Soon after arriving in Malawi, and getting used to a new environment, the people turned out to be genuinely friendly, smiling, and good-humoured, both among each other, as well as towards foreign visitors. Malawians can often be seen engaged in discussions in the street, with smiling faces. They are a very sociable people, and just saying "hello" is often not enough to greet someone. Malawians often inquire after your well-being, they want to be reaffirmed that you are okay, and are interested in talking to foreigners - almost always, because they are curious about the world and want to learn. The good news is, that Malawians often have a surprising knowledge of English, and communication is normally quite straightforward.
The other good news is, that Malawians only rarely pretend to be friendly in order to sell something - they actually care about their guests. I found the Malawians often open-minded, honest, and often showing off their beautiful teeth while smiling. Walking the streets of a town or village, or just somewhere in the fields, they often would make a detour just to shake hands and inquire about your state of affairs and plans for the rest of the day. While I am usually careful about taking pictures of people after entering a country I have not been to before, in Malawi I soon found out that many people actually love to be on pictures. More often than not, Malawians, especially kids, would fight to be on a picture.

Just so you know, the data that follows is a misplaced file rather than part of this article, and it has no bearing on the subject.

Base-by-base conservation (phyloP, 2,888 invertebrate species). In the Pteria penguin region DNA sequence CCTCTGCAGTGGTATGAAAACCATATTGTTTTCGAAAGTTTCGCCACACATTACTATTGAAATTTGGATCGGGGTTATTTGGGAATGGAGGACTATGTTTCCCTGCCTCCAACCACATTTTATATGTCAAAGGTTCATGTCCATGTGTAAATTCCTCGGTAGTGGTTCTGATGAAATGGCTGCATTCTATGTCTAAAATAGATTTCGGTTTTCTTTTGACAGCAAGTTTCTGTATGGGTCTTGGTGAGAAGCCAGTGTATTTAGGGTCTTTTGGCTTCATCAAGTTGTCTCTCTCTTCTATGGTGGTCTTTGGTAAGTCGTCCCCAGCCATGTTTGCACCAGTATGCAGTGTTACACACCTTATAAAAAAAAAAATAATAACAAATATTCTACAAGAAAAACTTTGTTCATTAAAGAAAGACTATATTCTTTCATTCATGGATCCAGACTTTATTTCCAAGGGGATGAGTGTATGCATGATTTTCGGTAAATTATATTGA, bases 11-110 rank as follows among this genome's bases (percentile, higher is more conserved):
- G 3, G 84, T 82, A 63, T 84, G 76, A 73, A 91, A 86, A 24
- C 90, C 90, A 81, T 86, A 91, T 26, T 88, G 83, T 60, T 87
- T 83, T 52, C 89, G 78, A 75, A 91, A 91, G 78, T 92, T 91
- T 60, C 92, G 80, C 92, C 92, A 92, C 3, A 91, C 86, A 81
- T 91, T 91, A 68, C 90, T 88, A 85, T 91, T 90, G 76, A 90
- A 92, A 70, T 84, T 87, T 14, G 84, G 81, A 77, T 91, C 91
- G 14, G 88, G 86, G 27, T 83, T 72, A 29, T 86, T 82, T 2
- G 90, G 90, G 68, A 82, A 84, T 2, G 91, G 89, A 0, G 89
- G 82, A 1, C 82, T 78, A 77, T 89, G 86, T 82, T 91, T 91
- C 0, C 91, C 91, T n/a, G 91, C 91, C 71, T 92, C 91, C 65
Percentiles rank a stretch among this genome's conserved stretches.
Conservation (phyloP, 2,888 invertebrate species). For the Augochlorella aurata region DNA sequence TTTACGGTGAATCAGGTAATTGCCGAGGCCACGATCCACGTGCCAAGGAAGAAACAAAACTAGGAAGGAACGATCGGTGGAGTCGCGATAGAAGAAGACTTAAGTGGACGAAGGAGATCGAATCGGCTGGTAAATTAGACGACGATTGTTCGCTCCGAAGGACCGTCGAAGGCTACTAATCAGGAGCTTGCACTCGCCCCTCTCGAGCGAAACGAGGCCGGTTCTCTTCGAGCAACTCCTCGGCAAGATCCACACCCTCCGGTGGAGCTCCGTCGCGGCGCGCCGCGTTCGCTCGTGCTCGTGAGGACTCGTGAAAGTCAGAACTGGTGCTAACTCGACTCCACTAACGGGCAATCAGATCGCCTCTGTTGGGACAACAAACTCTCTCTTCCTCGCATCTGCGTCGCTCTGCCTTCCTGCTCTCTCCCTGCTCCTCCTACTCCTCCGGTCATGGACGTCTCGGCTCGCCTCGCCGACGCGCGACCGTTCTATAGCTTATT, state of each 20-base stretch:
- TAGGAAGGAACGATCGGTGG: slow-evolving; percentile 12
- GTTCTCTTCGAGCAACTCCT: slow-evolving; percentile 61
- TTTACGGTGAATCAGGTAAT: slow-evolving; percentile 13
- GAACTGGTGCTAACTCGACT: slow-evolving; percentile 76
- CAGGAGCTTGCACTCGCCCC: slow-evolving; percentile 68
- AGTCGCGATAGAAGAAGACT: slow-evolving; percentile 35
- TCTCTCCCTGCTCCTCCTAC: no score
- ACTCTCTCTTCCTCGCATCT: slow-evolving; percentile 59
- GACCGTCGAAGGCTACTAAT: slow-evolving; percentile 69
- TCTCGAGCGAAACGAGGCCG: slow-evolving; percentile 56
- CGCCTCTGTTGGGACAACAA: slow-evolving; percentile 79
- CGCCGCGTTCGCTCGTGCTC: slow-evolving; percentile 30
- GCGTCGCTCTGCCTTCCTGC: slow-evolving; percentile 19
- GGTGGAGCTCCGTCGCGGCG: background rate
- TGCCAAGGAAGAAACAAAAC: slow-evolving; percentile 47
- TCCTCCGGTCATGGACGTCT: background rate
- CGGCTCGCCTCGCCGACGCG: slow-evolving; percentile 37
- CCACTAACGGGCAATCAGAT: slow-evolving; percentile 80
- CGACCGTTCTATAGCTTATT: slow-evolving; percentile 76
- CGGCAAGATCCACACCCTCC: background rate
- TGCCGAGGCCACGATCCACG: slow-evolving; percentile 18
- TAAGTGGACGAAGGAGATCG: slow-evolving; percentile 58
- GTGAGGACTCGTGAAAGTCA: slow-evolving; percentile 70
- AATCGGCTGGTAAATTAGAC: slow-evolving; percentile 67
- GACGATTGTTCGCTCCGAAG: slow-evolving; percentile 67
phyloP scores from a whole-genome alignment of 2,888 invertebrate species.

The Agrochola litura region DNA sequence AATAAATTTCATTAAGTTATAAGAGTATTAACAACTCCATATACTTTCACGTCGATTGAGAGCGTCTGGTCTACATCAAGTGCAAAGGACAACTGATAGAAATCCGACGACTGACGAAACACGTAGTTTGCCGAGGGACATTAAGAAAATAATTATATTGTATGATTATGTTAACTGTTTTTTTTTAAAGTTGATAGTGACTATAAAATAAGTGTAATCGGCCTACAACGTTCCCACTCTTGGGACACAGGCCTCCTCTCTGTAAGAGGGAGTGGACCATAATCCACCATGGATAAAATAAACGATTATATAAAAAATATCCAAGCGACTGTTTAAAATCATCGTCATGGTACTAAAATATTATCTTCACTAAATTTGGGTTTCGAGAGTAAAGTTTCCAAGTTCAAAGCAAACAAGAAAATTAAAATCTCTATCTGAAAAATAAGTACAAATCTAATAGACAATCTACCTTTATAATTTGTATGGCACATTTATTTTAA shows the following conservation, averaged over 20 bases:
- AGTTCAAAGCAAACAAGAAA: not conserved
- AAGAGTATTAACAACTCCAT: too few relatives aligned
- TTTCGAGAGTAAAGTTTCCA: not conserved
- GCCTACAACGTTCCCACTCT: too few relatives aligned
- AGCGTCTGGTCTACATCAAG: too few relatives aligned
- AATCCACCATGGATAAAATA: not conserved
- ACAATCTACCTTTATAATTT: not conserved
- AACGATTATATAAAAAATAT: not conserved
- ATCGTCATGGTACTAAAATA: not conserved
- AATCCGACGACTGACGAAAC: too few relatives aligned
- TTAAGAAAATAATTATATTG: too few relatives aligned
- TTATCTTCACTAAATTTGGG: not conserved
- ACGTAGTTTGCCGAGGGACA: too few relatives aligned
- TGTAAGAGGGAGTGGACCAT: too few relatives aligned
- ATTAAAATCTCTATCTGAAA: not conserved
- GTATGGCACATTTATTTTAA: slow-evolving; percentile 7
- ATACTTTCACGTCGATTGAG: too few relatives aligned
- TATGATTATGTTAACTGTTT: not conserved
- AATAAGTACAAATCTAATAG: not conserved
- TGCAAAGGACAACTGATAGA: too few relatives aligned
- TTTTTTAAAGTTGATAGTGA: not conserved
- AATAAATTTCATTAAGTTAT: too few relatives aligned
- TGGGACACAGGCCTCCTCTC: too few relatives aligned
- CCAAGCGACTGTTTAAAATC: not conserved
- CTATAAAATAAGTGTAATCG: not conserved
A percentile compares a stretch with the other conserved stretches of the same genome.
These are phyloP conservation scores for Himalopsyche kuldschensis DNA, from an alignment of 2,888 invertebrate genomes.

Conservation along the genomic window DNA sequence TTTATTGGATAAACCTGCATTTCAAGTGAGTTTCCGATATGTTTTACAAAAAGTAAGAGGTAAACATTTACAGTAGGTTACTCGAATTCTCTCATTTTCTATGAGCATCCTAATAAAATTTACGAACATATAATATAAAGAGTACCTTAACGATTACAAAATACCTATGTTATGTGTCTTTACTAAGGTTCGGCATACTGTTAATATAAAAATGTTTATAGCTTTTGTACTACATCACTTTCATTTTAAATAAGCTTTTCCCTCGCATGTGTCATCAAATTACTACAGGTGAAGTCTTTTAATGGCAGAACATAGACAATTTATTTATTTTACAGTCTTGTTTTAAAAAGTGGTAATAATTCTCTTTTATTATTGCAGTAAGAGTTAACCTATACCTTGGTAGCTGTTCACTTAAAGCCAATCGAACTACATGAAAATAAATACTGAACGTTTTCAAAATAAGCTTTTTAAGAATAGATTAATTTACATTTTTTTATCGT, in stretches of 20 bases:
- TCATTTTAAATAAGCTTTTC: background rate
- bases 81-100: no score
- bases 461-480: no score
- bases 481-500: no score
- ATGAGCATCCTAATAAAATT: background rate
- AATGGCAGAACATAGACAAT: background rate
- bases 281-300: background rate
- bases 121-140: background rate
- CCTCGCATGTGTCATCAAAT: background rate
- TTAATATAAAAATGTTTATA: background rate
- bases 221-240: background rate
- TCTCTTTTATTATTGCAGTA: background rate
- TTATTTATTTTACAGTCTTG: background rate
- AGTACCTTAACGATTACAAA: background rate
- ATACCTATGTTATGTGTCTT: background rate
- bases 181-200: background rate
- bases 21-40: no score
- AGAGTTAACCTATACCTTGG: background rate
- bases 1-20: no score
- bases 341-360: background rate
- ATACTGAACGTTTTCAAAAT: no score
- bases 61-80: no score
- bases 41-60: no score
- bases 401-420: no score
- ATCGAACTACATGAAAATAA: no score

Even on this quite short trip to Malawi, I met some remarkable people. What to think of the guy cycling on a make-shift double-storey bicycle in Mzuzu, who was all smiles when he saw me taking pictures? Women on the Ilala ferry who were very pleased to pose for the camera, and dragged a boy into the frame as well? School kids who curiously looked at that strange black machine, and got all elated when they saw the results? The girl carrying a small bag on her head? Kids on the beach of Likoma performing a show for the photographer? Boys following me, and looking at me picking up mangoes under a tree, after which they offered in a soft voice, to climb the tree and pick better ones. But I also met a different brand of people: a guy on a matola in the north, who was drunk and almost harassing me. In general, many men appeared to be drinking from the shampoo-like small pocket-size bags with rum. Women never seem to drink, but seem to be working hard. On Chizumulu Island, there was a colourful and contagious dance festival where women were dancing under a giant mango tree. Malawi - the country itself is beautiful, with its mountains, the lake, sunsets, and old colonial towns. But its friendly people, cheerful while living under difficult circumstances, leave the real impression.
Personal travel impressions both in words and images from Malawian people (). Clicking on the pictures enlarges them and enables you to send the picture as a free e-card or download it for personal use, for instance, on your weblog. Or click on the map above to visit more places close to Malawian people.
Read more about this site.